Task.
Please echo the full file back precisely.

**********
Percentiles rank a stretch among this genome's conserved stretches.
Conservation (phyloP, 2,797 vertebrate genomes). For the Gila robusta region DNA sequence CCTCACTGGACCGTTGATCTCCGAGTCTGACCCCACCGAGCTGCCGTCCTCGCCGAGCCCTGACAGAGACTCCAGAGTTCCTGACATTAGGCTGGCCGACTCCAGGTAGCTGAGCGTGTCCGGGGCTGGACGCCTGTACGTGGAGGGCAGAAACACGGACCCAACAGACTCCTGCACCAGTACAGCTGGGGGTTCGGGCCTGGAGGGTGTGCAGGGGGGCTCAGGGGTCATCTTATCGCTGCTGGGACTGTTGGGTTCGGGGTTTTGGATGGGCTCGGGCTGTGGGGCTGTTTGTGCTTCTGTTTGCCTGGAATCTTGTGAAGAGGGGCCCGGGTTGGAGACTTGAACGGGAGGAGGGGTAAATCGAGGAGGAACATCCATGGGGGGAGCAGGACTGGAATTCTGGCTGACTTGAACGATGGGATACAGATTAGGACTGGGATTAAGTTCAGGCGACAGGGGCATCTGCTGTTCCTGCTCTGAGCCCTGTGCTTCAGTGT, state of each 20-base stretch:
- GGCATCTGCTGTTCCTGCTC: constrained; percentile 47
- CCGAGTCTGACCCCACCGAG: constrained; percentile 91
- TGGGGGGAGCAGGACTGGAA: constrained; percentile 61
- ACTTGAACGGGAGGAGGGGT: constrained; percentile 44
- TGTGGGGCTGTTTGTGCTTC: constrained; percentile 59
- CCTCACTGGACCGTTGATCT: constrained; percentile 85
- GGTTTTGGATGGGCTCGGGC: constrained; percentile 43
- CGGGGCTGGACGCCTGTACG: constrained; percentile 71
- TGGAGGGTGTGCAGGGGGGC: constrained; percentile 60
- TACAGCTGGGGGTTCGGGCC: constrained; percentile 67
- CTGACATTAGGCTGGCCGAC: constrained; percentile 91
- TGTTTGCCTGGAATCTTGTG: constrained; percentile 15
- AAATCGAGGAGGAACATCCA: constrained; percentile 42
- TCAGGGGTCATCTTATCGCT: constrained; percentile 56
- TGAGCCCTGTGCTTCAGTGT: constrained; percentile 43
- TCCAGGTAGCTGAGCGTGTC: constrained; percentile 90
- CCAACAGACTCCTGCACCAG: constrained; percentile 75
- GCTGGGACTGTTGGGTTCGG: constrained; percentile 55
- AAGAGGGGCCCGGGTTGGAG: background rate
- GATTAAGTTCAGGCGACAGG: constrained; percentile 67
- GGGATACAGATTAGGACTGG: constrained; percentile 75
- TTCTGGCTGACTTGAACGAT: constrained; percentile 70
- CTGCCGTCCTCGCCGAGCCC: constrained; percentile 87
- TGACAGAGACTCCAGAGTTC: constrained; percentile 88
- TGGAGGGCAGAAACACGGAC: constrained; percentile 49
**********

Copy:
Percentiles rank a stretch among this genome's conserved stretches.
Conservation (phyloP, 2,797 vertebrate genomes). For the Gila robusta region DNA sequence CCTCACTGGACCGTTGATCTCCGAGTCTGACCCCACCGAGCTGCCGTCCTCGCCGAGCCCTGACAGAGACTCCAGAGTTCCTGACATTAGGCTGGCCGACTCCAGGTAGCTGAGCGTGTCCGGGGCTGGACGCCTGTACGTGGAGGGCAGAAACACGGACCCAACAGACTCCTGCACCAGTACAGCTGGGGGTTCGGGCCTGGAGGGTGTGCAGGGGGGCTCAGGGGTCATCTTATCGCTGCTGGGACTGTTGGGTTCGGGGTTTTGGATGGGCTCGGGCTGTGGGGCTGTTTGTGCTTCTGTTTGCCTGGAATCTTGTGAAGAGGGGCCCGGGTTGGAGACTTGAACGGGAGGAGGGGTAAATCGAGGAGGAACATCCATGGGGGGAGCAGGACTGGAATTCTGGCTGACTTGAACGATGGGATACAGATTAGGACTGGGATTAAGTTCAGGCGACAGGGGCATCTGCTGTTCCTGCTCTGAGCCCTGTGCTTCAGTGT, state of each 20-base stretch:
- GGCATCTGCTGTTCCTGCTC: constrained; percentile 47
- CCGAGTCTGACCCCACCGAG: constrained; percentile 91
- TGGGGGGAGCAGGACTGGAA: constrained; percentile 61
- ACTTGAACGGGAGGAGGGGT: constrained; percentile 44
- TGTGGGGCTGTTTGTGCTTC: constrained; percentile 59
- CCTCACTGGACCGTTGATCT: constrained; percentile 85
- GGTTTTGGATGGGCTCGGGC: constrained; percentile 43
- CGGGGCTGGACGCCTGTACG: constrained; percentile 71
- TGGAGGGTGTGCAGGGGGGC: constrained; percentile 60
- TACAGCTGGGGGTTCGGGCC: constrained; percentile 67
- CTGACATTAGGCTGGCCGAC: constrained; percentile 91
- TGTTTGCCTGGAATCTTGTG: constrained; percentile 15
- AAATCGAGGAGGAACATCCA: constrained; percentile 42
- TCAGGGGTCATCTTATCGCT: constrained; percentile 56
- TGAGCCCTGTGCTTCAGTGT: constrained; percentile 43
- TCCAGGTAGCTGAGCGTGTC: constrained; percentile 90
- CCAACAGACTCCTGCACCAG: constrained; percentile 75
- GCTGGGACTGTTGGGTTCGG: constrained; percentile 55
- AAGAGGGGCCCGGGTTGGAG: background rate
- GATTAAGTTCAGGCGACAGG: constrained; percentile 67
- GGGATACAGATTAGGACTGG: constrained; percentile 75
- TTCTGGCTGACTTGAACGAT: constrained; percentile 70
- CTGCCGTCCTCGCCGAGCCC: constrained; percentile 87
- TGACAGAGACTCCAGAGTTC: constrained; percentile 88
- TGGAGGGCAGAAACACGGAC: constrained; percentile 49